Document Type : Original
Department of Otolaryngology-Head and Neck Surgery, School of Medicine, Iran University of Medical Science, Tehran, Iran.
Olfactory training is accounted as a significantly beneficial therapy for hyposmia or anosmia. There is some evidence about methylxanthine usage for this issue. In the present study, we have investigated the effects of topical aminophylline in hyposmic and anosmic patients.
Materials and Methods:
In this clinical trial study, patients were randomly divided into two groups (n= 20/each), the case group was given aminophylline drops over a three-month period (using the contents of the vial aminophylline in the form of nasal drops, 250 micrograms daily) with olfactory training and the control group was given normal saline drops with olfactory training over a three-month period. The olfactory capacities were assessed before the start and after the completion of treatments using a valid and reliable smell identification test.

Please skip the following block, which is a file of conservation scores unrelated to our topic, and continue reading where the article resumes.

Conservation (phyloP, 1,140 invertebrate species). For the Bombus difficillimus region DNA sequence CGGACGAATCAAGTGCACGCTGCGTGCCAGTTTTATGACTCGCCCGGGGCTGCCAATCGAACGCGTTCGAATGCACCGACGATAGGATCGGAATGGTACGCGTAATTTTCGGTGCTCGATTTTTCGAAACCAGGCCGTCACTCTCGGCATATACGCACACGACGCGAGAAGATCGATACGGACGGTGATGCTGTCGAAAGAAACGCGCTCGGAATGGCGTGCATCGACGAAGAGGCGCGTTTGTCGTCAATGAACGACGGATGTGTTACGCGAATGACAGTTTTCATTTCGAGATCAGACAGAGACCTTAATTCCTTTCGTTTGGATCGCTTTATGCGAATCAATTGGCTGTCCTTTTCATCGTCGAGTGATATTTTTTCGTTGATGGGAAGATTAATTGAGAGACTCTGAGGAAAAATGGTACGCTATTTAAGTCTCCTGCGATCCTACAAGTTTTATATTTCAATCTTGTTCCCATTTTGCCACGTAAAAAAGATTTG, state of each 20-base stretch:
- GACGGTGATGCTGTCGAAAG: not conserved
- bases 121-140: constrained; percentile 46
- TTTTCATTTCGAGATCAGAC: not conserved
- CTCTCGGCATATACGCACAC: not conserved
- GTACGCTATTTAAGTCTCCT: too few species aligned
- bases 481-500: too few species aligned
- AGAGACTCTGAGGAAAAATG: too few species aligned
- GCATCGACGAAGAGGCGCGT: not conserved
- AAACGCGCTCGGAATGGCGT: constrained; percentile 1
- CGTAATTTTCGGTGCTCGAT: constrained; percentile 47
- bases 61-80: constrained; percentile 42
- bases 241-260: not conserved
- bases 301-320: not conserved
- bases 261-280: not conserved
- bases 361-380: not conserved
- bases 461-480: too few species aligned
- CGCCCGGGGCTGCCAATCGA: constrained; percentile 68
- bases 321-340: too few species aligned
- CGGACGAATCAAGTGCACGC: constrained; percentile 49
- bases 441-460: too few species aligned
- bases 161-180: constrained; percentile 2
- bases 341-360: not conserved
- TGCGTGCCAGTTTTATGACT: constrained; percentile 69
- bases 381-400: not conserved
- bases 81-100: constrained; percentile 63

In the saline and aminophylline groups, the mean ± SD relative changes in SIT score were 0.55±0.31 and 0.85±0.56, respectively. As a result, the SIT score in the saline group climbed by 55 percent but increased by 85 percent in the aminophylline group. The difference in SIT score between pre- and post-test was meaningful in both groups (P< 0.001). The aminophylline group scored significantly higher according to the marginal longitudinal regression model, adjusting baseline parameters.
Intranasal aminophylline plus olfactory training significantly improved SIT scores in severe hyposmia or anosmia. Hypothetically, these effects are mediated through changes in cAMP and cGMP.